The muse in our time has taken a conceptual turn. Etymologically, a poet is a “maker,” and many writers are constructing poems from other texts or finding formulas to generate them. Mary Dalton’s extraordinary book uses the traditional rug-making craft of her native Newfoundland as a basic metaphor. Hooked rugs were assembled from strips of cloth, an activity of finding and then constructing a rich mosaic, a cottage industry bricolage.
Dalton began her project by thinking about mash-ups in contemporary music. Like any good mash-up, her poems are seamless creations. The works cohere in subtle ways, with their titles usually pointing toward the theme or atmosphere being created. Most of the poems are in stanzas, which leads the mind to expect lyrical tidiness, an expectation usually defeated by the free progression of the poem. We get a series of ghazal-like surprises and our understanding of coherence is expanded. Dalton has cited Christian Bök’s Eunoia, a work of compulsive compilation, as an inspiration. But nothing in Eunoia sounds like this, the conclusion of “Press”: “The jukebox music takes you back; / braver than lipstick, / its threads the colour of cantaloupe and cherry.” The sources are the seventh lines of Gerald Mangan’s “Glasgow 1956,” Alison Fell’s “Pushing Forty,” and Michael Longley’s “An Amish Rug.” The three lines convey nostalgia through complex synesthetic imagery: the music is compared to threads, a visual image, and the threads are compared to lipstick, which is visual and tactile and given colours that are also flavours. Perhaps odour is implied too. We are in the world of juvenile or tawdry romance evoked by the obsolescent jukebox image, one quite removed from the Amish rug in Longley’s original. The use of a poem about rugs in the final line is a clever reminder that we are in the midst of a book founded on a rug metaphor.
Dalton has said in an interview that a cento is a kind of anthology. A reader could spend years going through her poems and their sources. The poems she uses are almost entirely modern, but a poet using her methods could choose poems from an earlier period and the result would be a different range of diction. P.K. Page added the glosa to our repertory of forms. The delights of Hooking may be a new precedent.
The cover of Jon Paul Fiorentino’s Needs Improvement is a hilarious visual poem. It simulates a traditional report card “To The Parents Of: Jon Paul Fiorentino,” which contains some damning marks: 70 in English, 54 in Imagery, 49 in Responsibility, to select a few. A whole section of this diverse collection is called “Needs Improvement: Pedagogical Interventions.” It contains “The Report Cards of Leslie Mackie,” a student whose progressive destruction by his teachers, parents, and peers is traced in the cards, with their progressively more savage tone. The purpose of the section, the author says in his notes, is to “critique the culture of homophobia, transphobia and bullying in early childhood education.”
Jon Paul Fiorentino
Coach House Press
The conceptual muse is at work in this book: Fiorentino turns a text by the fearsome critic Judith Butler into a set of poems about “The Winnipeg Cold Storage Company” by manipulating words from her Excitable Speech; other poems rework texts by Oscar Wilde, Roland Barthes, Robert Kroetsch, and William Hazlitt. Confessional poetry is sent up by “Skulk Hour,” a parody of “Skunk Hour,” the poem by Robert Lowell that initiated the movement.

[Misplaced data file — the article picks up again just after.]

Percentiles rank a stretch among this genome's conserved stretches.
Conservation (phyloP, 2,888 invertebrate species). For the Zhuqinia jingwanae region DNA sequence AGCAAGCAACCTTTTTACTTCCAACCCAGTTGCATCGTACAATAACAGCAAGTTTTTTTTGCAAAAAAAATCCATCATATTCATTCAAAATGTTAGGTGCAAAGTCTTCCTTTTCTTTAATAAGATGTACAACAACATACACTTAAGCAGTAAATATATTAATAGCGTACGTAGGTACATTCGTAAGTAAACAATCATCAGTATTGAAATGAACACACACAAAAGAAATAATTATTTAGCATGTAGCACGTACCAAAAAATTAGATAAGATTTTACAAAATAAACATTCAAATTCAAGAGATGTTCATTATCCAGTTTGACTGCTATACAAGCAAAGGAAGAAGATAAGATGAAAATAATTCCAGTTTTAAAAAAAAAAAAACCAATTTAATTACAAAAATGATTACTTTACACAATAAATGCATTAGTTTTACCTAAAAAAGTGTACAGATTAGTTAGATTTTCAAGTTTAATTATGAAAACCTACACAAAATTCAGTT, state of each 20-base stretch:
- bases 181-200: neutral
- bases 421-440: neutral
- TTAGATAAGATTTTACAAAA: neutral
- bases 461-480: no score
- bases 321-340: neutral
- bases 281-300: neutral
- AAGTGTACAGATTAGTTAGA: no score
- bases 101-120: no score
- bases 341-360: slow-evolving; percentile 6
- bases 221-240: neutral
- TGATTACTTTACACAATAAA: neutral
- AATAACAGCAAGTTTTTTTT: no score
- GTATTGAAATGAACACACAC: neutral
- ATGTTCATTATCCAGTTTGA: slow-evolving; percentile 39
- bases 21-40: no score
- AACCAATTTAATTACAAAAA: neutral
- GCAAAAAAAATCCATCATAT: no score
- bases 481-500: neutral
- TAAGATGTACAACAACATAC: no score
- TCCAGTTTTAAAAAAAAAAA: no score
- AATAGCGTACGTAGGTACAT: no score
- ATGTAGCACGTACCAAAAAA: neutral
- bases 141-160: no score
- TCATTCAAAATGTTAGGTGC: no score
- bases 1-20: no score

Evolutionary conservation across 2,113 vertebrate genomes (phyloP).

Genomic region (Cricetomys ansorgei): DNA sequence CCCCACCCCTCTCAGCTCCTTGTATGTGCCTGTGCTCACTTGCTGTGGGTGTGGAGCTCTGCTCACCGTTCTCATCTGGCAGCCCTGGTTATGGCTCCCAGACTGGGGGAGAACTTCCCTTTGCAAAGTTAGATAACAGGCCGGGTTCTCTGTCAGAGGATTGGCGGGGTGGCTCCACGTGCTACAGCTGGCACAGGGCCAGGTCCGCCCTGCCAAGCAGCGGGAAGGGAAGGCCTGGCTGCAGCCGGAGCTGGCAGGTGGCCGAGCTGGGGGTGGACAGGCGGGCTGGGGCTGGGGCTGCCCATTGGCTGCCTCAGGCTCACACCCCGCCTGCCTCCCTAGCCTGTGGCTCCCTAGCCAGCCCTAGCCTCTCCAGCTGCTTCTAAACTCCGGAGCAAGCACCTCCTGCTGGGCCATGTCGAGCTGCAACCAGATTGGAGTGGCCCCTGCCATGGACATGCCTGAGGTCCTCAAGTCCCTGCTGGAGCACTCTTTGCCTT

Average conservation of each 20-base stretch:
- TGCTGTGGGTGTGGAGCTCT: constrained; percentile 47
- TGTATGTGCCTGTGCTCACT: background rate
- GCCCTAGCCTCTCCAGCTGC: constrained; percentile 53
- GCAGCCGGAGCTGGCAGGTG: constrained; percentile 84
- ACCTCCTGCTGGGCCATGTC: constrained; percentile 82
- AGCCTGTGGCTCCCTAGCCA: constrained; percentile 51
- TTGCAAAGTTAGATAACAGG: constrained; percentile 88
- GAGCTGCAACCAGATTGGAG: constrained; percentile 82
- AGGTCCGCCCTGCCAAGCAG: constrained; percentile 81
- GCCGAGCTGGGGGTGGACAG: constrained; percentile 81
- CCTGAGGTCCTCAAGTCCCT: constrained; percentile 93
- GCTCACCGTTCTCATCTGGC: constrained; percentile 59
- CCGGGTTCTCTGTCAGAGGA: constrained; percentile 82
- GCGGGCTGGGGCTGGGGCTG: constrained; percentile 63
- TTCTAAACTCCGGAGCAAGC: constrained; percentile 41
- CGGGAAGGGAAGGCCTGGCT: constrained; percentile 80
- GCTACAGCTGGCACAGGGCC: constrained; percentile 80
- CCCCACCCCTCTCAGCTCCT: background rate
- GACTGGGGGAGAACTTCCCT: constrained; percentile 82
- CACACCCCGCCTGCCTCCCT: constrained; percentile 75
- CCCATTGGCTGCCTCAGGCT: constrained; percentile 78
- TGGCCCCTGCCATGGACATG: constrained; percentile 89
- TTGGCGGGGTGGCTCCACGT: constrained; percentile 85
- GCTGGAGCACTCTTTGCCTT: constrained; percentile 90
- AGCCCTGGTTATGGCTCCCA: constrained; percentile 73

In the final part of the book, Fiorentino presents eight villanelles, as traditional a form as it gets. Three of them use the mottoes of Canadian cities as their refrains, a bit of sampling by our DJ. The mottoes are mocked in two of the poems, but in the final villanelle, “Salter Street Strike,” they are taken seriously. Both are associated with his home city, Winnipeg: “People before profit” and “One with the strength of many.” He associates these modestly utopian slogans with one of his mentors, bpNichol, whose open-heartedness is celebrated in the poem. The book ends, as many books do, with modest hope.
Deena Kara Shaffer’s book is concise and focused on one theme: grief, mainly for her parents, who died of cancer in quick succession. The grey tote of the title is a bag used to pack necessities for a stay in the hospital. Such a bag (maybe the same one), she tells us, was used by the speaker’s father, mother, and grandfather. And the theme of mortality is extended one more generation by “The Grey Tote: / Me,” in which she describes the grey tote sitting in a closet, concealed by “anything that can be put in front,” ready for use for trips and projects, or, by implication, for a trip to the hospital. It’s as much a memento mori as the traditional skull on a desk.
The Grey Tote
Deena Kara Shaffer
The second section contains the graphic poems about the illnesses of her parents. She avoids sentimentality rather scrupulously, even satirizing her mother’s optimism: “her cancer wasn’t catchable, / but boy, her belief in wellness was.” The administration of dying is outlined in “Ward Calls”: the process begins with apologies for the diagnosis, presumably by a doctor, progresses to the visit by the oncologist “armed / with a social worker,” and ends with Haldol – and as a last minute touch, “a priest to sing you there.”
In the concluding section, she deals with the aftermath of death: the process of grieving, the anxiety about one’s own mortality. Shaffer’s poems are concise, which helps maintain the tone of tough, clear-eyed attention to the realities of dying, but the music is harsh, relying on parallelism and alliteration more than imagery and rhythm. Often the lines are brief to the point of claustrophobia. More generosity of style would intensify the feeling without necessarily leading to soppiness. However, looking steadily at life and death is a form of generosity. The effect of this book is cathartic.
A Book of Spells
Rebel Satori Press